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ARTICLE |

Personal Awareness and Effective Patient Care

Roy Poses, MD; Robert S. Wigton, MD; Randall D. Cebul, MD
JAMA. 1997;278(20):1657. doi:10.1001/jama.1997.03550200033018.
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To the Editor.  —Dr Novack and colleagues1 made assertions about physicians' decision making and how it can be improved that seemed to go beyond the available evidence. First, their statements about what influences physicians' decision making seemed to be based on studies of association that may have been confounded. For example, to support their statement "physicians'effectiveness... depends on a variety of personal factors," they cited the studies by Nightingale and Grant that showed associations between physicians' responses to a written instrument designed to assess their response to risks and their patterns of utilization, eg, the length of time they conduct cardiopulmonary resuscitation.2 However, the work of Nightingale and Grant could not determine whether risk attitudes directly affected decision making or were simply a marker for something else that did. Likewise, to support the statement "sex thus affects... clinical decisions," Novack and colleagues cited a study in which the authors concluded, "it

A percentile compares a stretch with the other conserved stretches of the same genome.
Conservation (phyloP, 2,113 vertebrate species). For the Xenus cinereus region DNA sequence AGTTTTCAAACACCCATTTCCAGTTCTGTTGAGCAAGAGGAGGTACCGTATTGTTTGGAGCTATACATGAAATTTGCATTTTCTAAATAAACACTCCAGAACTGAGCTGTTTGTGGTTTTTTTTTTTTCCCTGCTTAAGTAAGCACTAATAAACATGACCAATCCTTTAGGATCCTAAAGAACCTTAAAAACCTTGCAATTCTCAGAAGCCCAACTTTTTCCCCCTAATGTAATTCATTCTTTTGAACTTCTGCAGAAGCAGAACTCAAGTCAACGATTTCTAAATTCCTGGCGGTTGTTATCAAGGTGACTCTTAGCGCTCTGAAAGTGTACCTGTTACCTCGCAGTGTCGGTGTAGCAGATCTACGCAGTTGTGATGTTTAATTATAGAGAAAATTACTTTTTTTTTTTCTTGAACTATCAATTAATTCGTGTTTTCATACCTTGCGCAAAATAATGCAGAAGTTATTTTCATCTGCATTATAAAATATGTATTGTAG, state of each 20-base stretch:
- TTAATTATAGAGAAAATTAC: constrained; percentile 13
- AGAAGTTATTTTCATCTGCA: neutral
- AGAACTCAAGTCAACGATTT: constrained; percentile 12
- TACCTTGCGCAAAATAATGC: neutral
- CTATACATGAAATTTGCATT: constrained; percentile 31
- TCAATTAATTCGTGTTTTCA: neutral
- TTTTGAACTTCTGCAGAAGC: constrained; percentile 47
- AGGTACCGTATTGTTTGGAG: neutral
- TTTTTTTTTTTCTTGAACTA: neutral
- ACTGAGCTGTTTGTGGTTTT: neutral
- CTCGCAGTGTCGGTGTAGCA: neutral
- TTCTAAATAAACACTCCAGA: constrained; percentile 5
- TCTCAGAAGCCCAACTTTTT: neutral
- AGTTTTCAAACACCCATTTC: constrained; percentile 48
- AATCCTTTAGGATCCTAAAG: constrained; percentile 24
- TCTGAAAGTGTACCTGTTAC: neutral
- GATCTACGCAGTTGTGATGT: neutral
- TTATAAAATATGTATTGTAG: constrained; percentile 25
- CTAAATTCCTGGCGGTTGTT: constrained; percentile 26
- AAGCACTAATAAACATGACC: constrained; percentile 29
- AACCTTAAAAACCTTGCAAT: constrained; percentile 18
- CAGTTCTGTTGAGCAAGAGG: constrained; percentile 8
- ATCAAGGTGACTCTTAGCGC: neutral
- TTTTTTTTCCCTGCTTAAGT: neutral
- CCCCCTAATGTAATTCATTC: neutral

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The American Medical Association is accredited by the Accreditation Council for Continuing Medical Education to provide continuing medical education for physicians. The AMA designates this journal-based CME activity for a maximum of 1 AMA PRA Category 1 CreditTM per course. Physicians should claim only the credit commensurate with the extent of their participation in the activity. Physicians who complete the CME course and score at least 80% correct on the quiz are eligible for AMA PRA Category 1 CreditTM.
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